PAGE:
Despite its controversy, the
systemd init system provides stability and simplicity to the Linux ecosystem. My computers are all Debian and Arch-Linux based, which use
systemd by default. If you have something you want to start up in the background when you turn on your Linux desktop or server, or even at other predefined points, a
systemd "unit" is probably the best way to do it.
So, I'll quickly walk you through creating a
systemd unit. This example will be a simple
docker deployment of my (mostly) static web-page resume, but remember this is just the beginning.
systemd units offer you powerful controls to run arbitrary commands at arbitrary times.
The whole project repository can be found here. Let me walk you through how all this works, starting with the
[Unit] Description="D. Scott Boggs' resume site" Requires=docker.service [Service] ExecStartPre=/media/deployments/minimal_resume/update.sh ExecStart=/usr/bin/docker run minimal_resume # you could specify an ExecStop here, or ExecStopPost, etc. [Install] WantedBy=multi-user.target
Your unit file should have each of these sections. The Install section should more-than-likely be the same, if you want the service to start at boot. The Unit section should contain a description, like mine, and specify any other services that need to be ready when this service is started. In this case, we're using the
docker command, so we have to be sure docker has started before we can start this service. If the service you're trying to start relies on a database, this would be where to specify it.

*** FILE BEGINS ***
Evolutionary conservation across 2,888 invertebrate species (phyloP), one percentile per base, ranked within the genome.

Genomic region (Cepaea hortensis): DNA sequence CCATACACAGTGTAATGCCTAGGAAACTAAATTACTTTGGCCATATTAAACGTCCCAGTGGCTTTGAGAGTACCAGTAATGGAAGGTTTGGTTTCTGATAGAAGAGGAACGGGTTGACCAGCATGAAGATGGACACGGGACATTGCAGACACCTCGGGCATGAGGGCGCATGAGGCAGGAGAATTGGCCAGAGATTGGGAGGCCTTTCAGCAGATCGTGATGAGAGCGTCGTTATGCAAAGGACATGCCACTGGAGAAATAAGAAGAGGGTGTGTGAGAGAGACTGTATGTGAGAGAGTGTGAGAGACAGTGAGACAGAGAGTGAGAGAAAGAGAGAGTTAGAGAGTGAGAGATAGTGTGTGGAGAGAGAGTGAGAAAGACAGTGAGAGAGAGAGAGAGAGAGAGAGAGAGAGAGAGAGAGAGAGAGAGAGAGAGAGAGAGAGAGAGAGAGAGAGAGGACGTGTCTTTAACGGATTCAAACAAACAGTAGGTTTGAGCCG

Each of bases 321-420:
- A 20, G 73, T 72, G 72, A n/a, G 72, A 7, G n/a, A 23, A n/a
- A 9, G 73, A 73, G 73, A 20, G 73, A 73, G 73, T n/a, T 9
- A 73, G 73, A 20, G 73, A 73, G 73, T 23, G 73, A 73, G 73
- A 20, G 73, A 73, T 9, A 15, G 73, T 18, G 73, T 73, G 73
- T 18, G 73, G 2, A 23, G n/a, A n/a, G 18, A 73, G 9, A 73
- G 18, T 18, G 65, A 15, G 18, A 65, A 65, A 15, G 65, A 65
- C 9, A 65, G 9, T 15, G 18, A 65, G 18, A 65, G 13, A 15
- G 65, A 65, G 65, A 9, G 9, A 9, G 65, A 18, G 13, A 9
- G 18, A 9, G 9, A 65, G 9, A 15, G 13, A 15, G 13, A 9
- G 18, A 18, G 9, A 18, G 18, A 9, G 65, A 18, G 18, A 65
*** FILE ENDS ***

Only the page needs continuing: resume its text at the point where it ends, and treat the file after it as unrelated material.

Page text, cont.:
The service section specifies what gets run to start the service. You can specify a lot of directives, like ExecStartPost, ExecStop, etc., but if you're just running a simple command you can just use ExecStart. Note that the Exec... directives require the full path of the file being executed, which can be obtained using the
which command (that is, on my system,
which docker outputs
Once your unit file has been created and any files are in place that it requires, copy the unit file to
/etc/systemd/system and run the following commands as root (or prefix them with
systemctl start minimal-resume.service systemctl enable minimal-resume.service
The first starts the service; if it fails to start, you know you need to fix something before running the second command which installs the service to be run at startup.
So, to recap quickly:
- Write a
.servicefile with an
ExecStartdirective, description, and
- Copy the
- Make sure the service starts
- Install the service
As I said at the top of the article, this is just the tip of the controversially-large iceberg that is the "system daemon". For more of the many many things that you can do with
man systemd.unit from your terminal or visit this page in your web browser.
Side-note: If you noticed the ExecPre directive in the unit file, and were wondering what it's for, in this case it's an update script. It pulls the latest version of the repository from
git and then builds a new docker image.